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Mental health trends among medical students

Mental health trends among medical students Abstract Student mental health concerns can manifest in several forms. Medical students juggling a multitude of trials (i.e., intense academic rigor, financial debt, sleep deprivation, lack of control, continual exposure to sickness and death, and training mistreatment) can help explain the higher prevalence of psychological disorders within this population. Furthermore, these mental health difficulties are not static; certain challenges move into the forefront as students face key transition points in schooling. Primary examples include the entry year of medical school, the shift from preclinical curriculum to clinical training, and the final moments prior to beginning residency. Given the existing mental health trends among medical students at baseline, it can be concluded that the COVID-19 pandemic has exacerbated the stress, anxiety, and depression associated with medical education. Solutions do indeed exist to address the moral injury medical students face, from expanded crisis management training and implementation of peer support networks to destigmatization of and improved access to professional mental health resources. It is up to the curators of the medical education system to make these solutions the new status quo. http://www.deepdyve.com/assets/images/DeepDyve-Logo-lg.png Baylor University Medical Center Proceedings Taylor & Francis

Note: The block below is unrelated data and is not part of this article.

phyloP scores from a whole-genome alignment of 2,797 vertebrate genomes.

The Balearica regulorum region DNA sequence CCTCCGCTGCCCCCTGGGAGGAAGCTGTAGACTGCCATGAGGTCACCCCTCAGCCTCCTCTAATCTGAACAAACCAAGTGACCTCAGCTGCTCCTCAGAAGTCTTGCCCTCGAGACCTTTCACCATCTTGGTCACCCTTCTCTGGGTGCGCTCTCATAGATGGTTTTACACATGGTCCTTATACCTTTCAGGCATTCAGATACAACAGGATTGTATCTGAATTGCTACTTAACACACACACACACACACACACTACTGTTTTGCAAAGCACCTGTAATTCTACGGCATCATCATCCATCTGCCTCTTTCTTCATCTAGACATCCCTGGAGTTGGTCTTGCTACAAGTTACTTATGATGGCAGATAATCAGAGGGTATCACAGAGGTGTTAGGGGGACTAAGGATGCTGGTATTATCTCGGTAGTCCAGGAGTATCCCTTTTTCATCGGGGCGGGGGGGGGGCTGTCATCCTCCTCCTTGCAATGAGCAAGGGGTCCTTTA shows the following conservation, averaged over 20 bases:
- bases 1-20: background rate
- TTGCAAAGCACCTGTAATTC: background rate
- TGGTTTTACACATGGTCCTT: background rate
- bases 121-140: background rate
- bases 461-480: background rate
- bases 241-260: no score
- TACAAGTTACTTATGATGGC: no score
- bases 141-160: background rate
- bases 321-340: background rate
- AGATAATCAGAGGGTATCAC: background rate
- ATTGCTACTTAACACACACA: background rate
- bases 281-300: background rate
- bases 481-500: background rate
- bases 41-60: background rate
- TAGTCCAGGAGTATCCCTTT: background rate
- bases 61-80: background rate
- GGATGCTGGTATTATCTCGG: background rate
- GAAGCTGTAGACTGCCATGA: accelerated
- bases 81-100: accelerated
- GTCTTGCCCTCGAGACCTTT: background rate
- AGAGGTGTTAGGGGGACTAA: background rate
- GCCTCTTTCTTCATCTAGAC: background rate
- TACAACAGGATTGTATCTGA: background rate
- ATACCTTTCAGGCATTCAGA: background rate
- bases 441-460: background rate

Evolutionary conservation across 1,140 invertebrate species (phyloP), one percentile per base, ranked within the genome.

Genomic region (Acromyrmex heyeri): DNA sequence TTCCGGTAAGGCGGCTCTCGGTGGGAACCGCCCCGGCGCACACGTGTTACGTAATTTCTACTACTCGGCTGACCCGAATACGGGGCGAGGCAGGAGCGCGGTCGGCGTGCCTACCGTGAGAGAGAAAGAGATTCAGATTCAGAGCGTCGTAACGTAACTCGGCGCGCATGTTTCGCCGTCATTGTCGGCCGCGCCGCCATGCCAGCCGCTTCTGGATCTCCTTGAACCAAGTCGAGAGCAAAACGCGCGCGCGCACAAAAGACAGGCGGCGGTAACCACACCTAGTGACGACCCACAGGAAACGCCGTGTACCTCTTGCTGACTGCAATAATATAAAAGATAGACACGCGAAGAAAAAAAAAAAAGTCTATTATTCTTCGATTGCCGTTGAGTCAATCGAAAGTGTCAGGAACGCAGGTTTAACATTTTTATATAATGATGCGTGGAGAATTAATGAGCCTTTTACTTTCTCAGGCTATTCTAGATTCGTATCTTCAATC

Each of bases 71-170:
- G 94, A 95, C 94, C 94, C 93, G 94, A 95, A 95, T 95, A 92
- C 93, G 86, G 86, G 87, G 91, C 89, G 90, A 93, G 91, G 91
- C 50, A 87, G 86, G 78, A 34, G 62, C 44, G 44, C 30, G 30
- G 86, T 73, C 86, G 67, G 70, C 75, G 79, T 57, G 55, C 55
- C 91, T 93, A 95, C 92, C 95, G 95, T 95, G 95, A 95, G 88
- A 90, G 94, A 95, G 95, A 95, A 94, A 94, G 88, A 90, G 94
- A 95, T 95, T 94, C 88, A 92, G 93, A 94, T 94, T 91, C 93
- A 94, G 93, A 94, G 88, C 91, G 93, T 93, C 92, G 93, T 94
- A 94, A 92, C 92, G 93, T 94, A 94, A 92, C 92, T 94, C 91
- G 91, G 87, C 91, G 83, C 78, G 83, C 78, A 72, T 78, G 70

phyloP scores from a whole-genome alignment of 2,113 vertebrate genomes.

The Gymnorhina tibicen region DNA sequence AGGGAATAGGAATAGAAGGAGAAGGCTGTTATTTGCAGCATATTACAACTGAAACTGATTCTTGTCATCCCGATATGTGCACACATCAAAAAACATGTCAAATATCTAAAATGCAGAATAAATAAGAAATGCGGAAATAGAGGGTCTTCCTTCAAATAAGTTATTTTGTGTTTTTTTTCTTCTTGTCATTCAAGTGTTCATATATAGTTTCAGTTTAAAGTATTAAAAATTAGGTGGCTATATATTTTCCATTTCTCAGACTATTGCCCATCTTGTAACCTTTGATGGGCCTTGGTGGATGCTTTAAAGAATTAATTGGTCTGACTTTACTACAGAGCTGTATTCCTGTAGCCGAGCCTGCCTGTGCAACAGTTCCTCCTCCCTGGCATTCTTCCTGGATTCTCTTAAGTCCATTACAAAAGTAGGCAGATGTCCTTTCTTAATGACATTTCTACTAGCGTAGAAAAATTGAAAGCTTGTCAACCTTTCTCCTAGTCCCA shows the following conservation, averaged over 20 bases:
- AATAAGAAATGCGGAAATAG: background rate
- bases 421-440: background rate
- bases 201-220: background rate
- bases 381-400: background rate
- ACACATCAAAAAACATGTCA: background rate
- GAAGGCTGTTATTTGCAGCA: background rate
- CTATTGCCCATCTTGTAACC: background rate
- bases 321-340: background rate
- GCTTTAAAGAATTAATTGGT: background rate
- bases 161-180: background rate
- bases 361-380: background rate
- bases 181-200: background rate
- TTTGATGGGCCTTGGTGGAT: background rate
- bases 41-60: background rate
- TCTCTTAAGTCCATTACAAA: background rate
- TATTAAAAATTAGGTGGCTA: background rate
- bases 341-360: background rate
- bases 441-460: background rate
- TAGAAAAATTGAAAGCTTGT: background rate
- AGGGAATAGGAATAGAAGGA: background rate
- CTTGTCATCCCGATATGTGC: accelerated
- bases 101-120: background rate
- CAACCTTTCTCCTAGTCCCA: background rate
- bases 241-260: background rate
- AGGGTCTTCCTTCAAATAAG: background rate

Mental health trends among medical students

Abstract

Abstract Student mental health concerns can manifest in several forms. Medical students juggling a multitude of trials (i.e., intense academic rigor, financial debt, sleep deprivation, lack of control, continual exposure to sickness and death, and training mistreatment) can help explain the higher prevalence of psychological disorders within this population. Furthermore, these mental health difficulties are not static; certain challenges move into the forefront as students face key...
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Publisher
Taylor & Francis
Copyright
Copyright © 2023 Baylor University Medical Center
ISSN
1525-3252
eISSN
0899-8280
DOI
10.1080/08998280.2023.2187207
Publisher site
See Article on Publisher Site

Abstract

Abstract Student mental health concerns can manifest in several forms. Medical students juggling a multitude of trials (i.e., intense academic rigor, financial debt, sleep deprivation, lack of control, continual exposure to sickness and death, and training mistreatment) can help explain the higher prevalence of psychological disorders within this population. Furthermore, these mental health difficulties are not static; certain challenges move into the forefront as students face key transition points in schooling. Primary examples include the entry year of medical school, the shift from preclinical curriculum to clinical training, and the final moments prior to beginning residency. Given the existing mental health trends among medical students at baseline, it can be concluded that the COVID-19 pandemic has exacerbated the stress, anxiety, and depression associated with medical education. Solutions do indeed exist to address the moral injury medical students face, from expanded crisis management training and implementation of peer support networks to destigmatization of and improved access to professional mental health resources. It is up to the curators of the medical education system to make these solutions the new status quo.

Journal

Baylor University Medical Center ProceedingsTaylor & Francis

Published: May 4, 2023

Keywords: Anxiety; COVID-19; depression; medical students; mental health; moral injury; resilience training

References